Ben Affleck spoke in a recent interview about how he’s email-friends-when-it-suits-him with ex-fiancee Jennifer Lopez. That he regrets filming the Jenny From the Block video although it’s worth it because he got to see her naked. And now in an interview with GQ, Affleck explains the backlash he got from the relationship with Lopez that makes it sound like he’s got PTSD 10 years later.
- On the media’s reaction to him dating Jennifer Lopez: ‘At the time, I knew on some level, ‘This is insane.’ What was that guy’s name who killed his wife and dumped her off the side of a boat? [Scott] Peterson. I remember thinking he actually gets slightly better treatment than I do in the press. At least they had to say ‘alleged killer.’ Unfortunately, there’s an aspect of that that’s like one of those fights you see on YouTube where one of them falls down and then a bunch of people who were standing around come over and kick the person. They don’t know them, they have no involvement in the fight, but they recognize a moment that they can get a free shot in, and for some people it’s just too much to resist. And that was definitely me at that point. I was the guy. I was the designated person to loathe.’
- On why he got that negative treatment in the press: ‘The amount of venom… I must have touched some specific little place in the consciousness. I don’t believe I didn’t deserve any negative judgment for anything, but it was just way out of whack. People decided that I was the frat guy, even though I’ve never been inside a fraternity, or the guy who beat them up at school, even though that wasn’t me at all.’
- On how people perceived him at the time: ‘The most pernicious illusion, myth, was that ‘This [attention] is something that this guy wants… he’s wanting this much coverage.’ That’s the most unappealing thing that you can say about somebody. And I knew how disastrous it was. It was the last thing I wanted, and I could tell it was damaging me, and I tried to get away from it, but there was still this idea: This is what this guy wants, he’s a shallow guy, a camera whore or whatever. And there was no convincing people that that wasn’t the case.’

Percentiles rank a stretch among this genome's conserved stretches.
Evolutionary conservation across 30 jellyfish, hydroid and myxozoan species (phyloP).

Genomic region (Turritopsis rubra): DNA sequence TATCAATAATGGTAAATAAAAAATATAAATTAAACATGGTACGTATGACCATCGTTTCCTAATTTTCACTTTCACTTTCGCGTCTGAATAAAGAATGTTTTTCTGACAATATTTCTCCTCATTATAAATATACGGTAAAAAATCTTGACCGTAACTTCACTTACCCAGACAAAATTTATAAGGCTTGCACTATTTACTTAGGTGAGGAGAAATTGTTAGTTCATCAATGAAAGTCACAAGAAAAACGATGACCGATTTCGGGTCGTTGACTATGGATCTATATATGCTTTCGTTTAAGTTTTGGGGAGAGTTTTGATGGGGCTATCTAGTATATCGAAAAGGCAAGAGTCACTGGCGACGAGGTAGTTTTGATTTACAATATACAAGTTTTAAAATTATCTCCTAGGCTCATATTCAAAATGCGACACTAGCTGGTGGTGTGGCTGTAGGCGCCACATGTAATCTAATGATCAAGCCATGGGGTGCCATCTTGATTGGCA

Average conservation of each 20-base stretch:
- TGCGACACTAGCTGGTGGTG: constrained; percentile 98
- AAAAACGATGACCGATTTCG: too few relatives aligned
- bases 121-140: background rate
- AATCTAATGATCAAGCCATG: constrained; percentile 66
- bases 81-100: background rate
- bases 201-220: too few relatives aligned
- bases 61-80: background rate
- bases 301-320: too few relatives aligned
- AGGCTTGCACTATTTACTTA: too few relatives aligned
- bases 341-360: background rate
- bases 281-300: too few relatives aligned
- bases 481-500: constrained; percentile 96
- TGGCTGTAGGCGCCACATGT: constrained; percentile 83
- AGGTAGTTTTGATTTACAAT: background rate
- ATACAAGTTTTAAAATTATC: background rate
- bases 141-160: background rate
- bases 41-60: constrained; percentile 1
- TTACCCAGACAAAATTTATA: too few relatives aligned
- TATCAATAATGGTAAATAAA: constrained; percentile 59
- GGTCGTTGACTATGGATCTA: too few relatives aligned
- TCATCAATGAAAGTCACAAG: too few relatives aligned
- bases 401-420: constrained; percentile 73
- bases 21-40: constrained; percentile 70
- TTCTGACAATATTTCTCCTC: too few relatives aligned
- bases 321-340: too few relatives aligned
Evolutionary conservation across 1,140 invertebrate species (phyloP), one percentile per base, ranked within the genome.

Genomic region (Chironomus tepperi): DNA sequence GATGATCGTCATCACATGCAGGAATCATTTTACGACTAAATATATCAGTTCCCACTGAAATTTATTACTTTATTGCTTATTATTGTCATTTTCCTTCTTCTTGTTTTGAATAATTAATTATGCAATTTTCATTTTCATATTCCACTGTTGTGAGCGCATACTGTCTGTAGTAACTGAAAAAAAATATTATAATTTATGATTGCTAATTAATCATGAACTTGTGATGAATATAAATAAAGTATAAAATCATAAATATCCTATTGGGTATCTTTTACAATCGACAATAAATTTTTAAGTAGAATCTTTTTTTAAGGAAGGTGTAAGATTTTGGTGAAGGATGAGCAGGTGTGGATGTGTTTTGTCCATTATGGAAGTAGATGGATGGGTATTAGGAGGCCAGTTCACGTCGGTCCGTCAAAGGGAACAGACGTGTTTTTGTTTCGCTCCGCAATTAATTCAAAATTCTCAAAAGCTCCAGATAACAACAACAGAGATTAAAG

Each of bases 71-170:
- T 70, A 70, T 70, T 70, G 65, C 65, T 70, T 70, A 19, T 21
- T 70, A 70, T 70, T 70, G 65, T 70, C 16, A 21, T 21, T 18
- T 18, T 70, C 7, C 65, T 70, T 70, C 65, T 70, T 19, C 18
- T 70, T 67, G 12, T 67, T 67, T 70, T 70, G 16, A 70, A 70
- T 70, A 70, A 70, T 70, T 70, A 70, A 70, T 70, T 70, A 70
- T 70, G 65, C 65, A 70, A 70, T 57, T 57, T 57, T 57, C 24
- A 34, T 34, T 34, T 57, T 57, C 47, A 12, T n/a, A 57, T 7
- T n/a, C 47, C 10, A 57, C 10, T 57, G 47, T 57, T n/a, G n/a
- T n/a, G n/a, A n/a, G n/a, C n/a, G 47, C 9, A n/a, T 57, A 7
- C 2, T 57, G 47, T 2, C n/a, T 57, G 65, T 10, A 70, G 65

- On the role he played in the hysteria: ‘There were ways I did contribute to it, still kind of naively. Like these car dealerships would often say, ‘Hey, do you want to drive around a car? Go take it as long as you like. You can drive this Rolls-Royce for nothing, for free.’ The Boston kid in me thought, ‘This is great! What a deal! I can just drive this car around. Let my friends drive it.’ But then this image of a young guy in a Rolls-Royce was very off-putting to people. Probably be off-putting to me now if I saw it. And I didn’t quite have the wherewithal to be smart about that at the time. I think I just ran away. You can only handle so much. I moved for a while to this place in Georgia that I have, was able to get away, by and large, from stuff. Come up with a plan for how to do something with my life that doesn’t put me in the crosshairs of this sort of thing.’
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